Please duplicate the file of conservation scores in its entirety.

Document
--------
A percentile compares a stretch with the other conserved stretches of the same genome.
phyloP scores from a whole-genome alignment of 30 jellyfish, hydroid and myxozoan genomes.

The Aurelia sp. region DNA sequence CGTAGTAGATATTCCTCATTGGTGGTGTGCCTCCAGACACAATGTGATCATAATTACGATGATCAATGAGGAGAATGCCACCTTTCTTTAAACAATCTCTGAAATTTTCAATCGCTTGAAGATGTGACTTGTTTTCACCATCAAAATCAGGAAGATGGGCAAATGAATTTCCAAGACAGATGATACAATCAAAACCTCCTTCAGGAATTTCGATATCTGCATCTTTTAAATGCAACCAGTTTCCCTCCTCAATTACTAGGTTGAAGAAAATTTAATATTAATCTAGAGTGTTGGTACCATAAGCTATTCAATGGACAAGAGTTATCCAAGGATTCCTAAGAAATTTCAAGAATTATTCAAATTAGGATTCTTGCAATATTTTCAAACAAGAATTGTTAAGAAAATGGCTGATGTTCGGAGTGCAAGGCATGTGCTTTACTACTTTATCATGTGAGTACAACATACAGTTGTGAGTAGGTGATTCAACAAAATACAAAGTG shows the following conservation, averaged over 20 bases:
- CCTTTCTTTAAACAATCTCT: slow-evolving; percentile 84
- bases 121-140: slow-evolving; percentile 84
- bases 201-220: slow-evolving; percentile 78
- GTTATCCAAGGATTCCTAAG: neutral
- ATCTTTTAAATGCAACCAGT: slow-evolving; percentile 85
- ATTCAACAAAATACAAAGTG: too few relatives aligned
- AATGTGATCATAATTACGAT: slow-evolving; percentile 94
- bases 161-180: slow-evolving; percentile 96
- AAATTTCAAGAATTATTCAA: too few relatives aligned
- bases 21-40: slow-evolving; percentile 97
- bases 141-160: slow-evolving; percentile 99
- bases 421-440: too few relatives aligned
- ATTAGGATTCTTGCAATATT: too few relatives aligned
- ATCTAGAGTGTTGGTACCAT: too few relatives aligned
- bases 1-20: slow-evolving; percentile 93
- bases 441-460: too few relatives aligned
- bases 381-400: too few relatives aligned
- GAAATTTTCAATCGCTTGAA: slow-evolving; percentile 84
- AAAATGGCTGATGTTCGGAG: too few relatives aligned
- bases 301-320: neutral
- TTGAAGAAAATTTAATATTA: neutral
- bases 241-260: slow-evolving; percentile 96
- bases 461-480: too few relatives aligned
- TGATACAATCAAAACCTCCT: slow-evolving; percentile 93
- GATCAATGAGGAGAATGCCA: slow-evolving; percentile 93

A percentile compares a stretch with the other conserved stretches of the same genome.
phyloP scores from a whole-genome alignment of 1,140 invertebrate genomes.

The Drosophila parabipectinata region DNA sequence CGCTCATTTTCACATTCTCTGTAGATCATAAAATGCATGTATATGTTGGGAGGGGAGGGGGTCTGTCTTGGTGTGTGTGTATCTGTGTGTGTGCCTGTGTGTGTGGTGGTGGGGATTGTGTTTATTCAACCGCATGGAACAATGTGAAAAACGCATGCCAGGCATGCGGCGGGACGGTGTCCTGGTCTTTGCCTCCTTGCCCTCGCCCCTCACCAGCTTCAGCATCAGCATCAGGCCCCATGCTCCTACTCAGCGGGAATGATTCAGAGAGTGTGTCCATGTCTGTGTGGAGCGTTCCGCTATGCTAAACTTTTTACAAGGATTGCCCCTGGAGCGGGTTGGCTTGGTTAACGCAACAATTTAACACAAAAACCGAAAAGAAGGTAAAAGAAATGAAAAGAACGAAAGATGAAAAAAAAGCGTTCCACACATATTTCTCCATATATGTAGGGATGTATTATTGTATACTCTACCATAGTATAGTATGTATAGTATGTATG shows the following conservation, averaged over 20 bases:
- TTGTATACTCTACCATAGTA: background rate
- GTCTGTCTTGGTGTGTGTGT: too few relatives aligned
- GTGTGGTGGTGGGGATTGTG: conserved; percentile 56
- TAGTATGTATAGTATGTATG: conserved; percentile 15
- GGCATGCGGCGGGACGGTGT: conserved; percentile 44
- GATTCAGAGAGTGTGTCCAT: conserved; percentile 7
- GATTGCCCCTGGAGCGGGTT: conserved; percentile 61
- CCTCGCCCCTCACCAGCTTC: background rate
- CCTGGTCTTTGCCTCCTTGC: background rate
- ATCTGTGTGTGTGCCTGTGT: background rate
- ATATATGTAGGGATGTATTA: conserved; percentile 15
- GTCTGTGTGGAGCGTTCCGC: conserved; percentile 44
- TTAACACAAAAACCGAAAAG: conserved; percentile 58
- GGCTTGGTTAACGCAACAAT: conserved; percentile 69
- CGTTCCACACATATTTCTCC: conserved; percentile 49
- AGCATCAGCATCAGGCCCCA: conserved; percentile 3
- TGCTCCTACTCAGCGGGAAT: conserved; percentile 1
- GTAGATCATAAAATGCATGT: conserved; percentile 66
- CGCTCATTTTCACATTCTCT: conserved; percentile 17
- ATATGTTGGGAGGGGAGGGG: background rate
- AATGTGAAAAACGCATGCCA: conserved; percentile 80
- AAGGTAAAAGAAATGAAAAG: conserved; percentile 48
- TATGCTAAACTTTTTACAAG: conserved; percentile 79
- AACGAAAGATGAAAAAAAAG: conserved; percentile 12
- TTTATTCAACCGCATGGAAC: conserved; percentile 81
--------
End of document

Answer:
A percentile compares a stretch with the other conserved stretches of the same genome.
phyloP scores from a whole-genome alignment of 30 jellyfish, hydroid and myxozoan genomes.

The Aurelia sp. region DNA sequence CGTAGTAGATATTCCTCATTGGTGGTGTGCCTCCAGACACAATGTGATCATAATTACGATGATCAATGAGGAGAATGCCACCTTTCTTTAAACAATCTCTGAAATTTTCAATCGCTTGAAGATGTGACTTGTTTTCACCATCAAAATCAGGAAGATGGGCAAATGAATTTCCAAGACAGATGATACAATCAAAACCTCCTTCAGGAATTTCGATATCTGCATCTTTTAAATGCAACCAGTTTCCCTCCTCAATTACTAGGTTGAAGAAAATTTAATATTAATCTAGAGTGTTGGTACCATAAGCTATTCAATGGACAAGAGTTATCCAAGGATTCCTAAGAAATTTCAAGAATTATTCAAATTAGGATTCTTGCAATATTTTCAAACAAGAATTGTTAAGAAAATGGCTGATGTTCGGAGTGCAAGGCATGTGCTTTACTACTTTATCATGTGAGTACAACATACAGTTGTGAGTAGGTGATTCAACAAAATACAAAGTG shows the following conservation, averaged over 20 bases:
- CCTTTCTTTAAACAATCTCT: slow-evolving; percentile 84
- bases 121-140: slow-evolving; percentile 84
- bases 201-220: slow-evolving; percentile 78
- GTTATCCAAGGATTCCTAAG: neutral
- ATCTTTTAAATGCAACCAGT: slow-evolving; percentile 85
- ATTCAACAAAATACAAAGTG: too few relatives aligned
- AATGTGATCATAATTACGAT: slow-evolving; percentile 94
- bases 161-180: slow-evolving; percentile 96
- AAATTTCAAGAATTATTCAA: too few relatives aligned
- bases 21-40: slow-evolving; percentile 97
- bases 141-160: slow-evolving; percentile 99
- bases 421-440: too few relatives aligned
- ATTAGGATTCTTGCAATATT: too few relatives aligned
- ATCTAGAGTGTTGGTACCAT: too few relatives aligned
- bases 1-20: slow-evolving; percentile 93
- bases 441-460: too few relatives aligned
- bases 381-400: too few relatives aligned
- GAAATTTTCAATCGCTTGAA: slow-evolving; percentile 84
- AAAATGGCTGATGTTCGGAG: too few relatives aligned
- bases 301-320: neutral
- TTGAAGAAAATTTAATATTA: neutral
- bases 241-260: slow-evolving; percentile 96
- bases 461-480: too few relatives aligned
- TGATACAATCAAAACCTCCT: slow-evolving; percentile 93
- GATCAATGAGGAGAATGCCA: slow-evolving; percentile 93

A percentile compares a stretch with the other conserved stretches of the same genome.
phyloP scores from a whole-genome alignment of 1,140 invertebrate genomes.

The Drosophila parabipectinata region DNA sequence CGCTCATTTTCACATTCTCTGTAGATCATAAAATGCATGTATATGTTGGGAGGGGAGGGGGTCTGTCTTGGTGTGTGTGTATCTGTGTGTGTGCCTGTGTGTGTGGTGGTGGGGATTGTGTTTATTCAACCGCATGGAACAATGTGAAAAACGCATGCCAGGCATGCGGCGGGACGGTGTCCTGGTCTTTGCCTCCTTGCCCTCGCCCCTCACCAGCTTCAGCATCAGCATCAGGCCCCATGCTCCTACTCAGCGGGAATGATTCAGAGAGTGTGTCCATGTCTGTGTGGAGCGTTCCGCTATGCTAAACTTTTTACAAGGATTGCCCCTGGAGCGGGTTGGCTTGGTTAACGCAACAATTTAACACAAAAACCGAAAAGAAGGTAAAAGAAATGAAAAGAACGAAAGATGAAAAAAAAGCGTTCCACACATATTTCTCCATATATGTAGGGATGTATTATTGTATACTCTACCATAGTATAGTATGTATAGTATGTATG shows the following conservation, averaged over 20 bases:
- TTGTATACTCTACCATAGTA: background rate
- GTCTGTCTTGGTGTGTGTGT: too few relatives aligned
- GTGTGGTGGTGGGGATTGTG: conserved; percentile 56
- TAGTATGTATAGTATGTATG: conserved; percentile 15
- GGCATGCGGCGGGACGGTGT: conserved; percentile 44
- GATTCAGAGAGTGTGTCCAT: conserved; percentile 7
- GATTGCCCCTGGAGCGGGTT: conserved; percentile 61
- CCTCGCCCCTCACCAGCTTC: background rate
- CCTGGTCTTTGCCTCCTTGC: background rate
- ATCTGTGTGTGTGCCTGTGT: background rate
- ATATATGTAGGGATGTATTA: conserved; percentile 15
- GTCTGTGTGGAGCGTTCCGC: conserved; percentile 44
- TTAACACAAAAACCGAAAAG: conserved; percentile 58
- GGCTTGGTTAACGCAACAAT: conserved; percentile 69
- CGTTCCACACATATTTCTCC: conserved; percentile 49
- AGCATCAGCATCAGGCCCCA: conserved; percentile 3
- TGCTCCTACTCAGCGGGAAT: conserved; percentile 1
- GTAGATCATAAAATGCATGT: conserved; percentile 66
- CGCTCATTTTCACATTCTCT: conserved; percentile 17
- ATATGTTGGGAGGGGAGGGG: background rate
- AATGTGAAAAACGCATGCCA: conserved; percentile 80
- AAGGTAAAAGAAATGAAAAG: conserved; percentile 48
- TATGCTAAACTTTTTACAAG: conserved; percentile 79
- AACGAAAGATGAAAAAAAAG: conserved; percentile 12
- TTTATTCAACCGCATGGAAC: conserved; percentile 81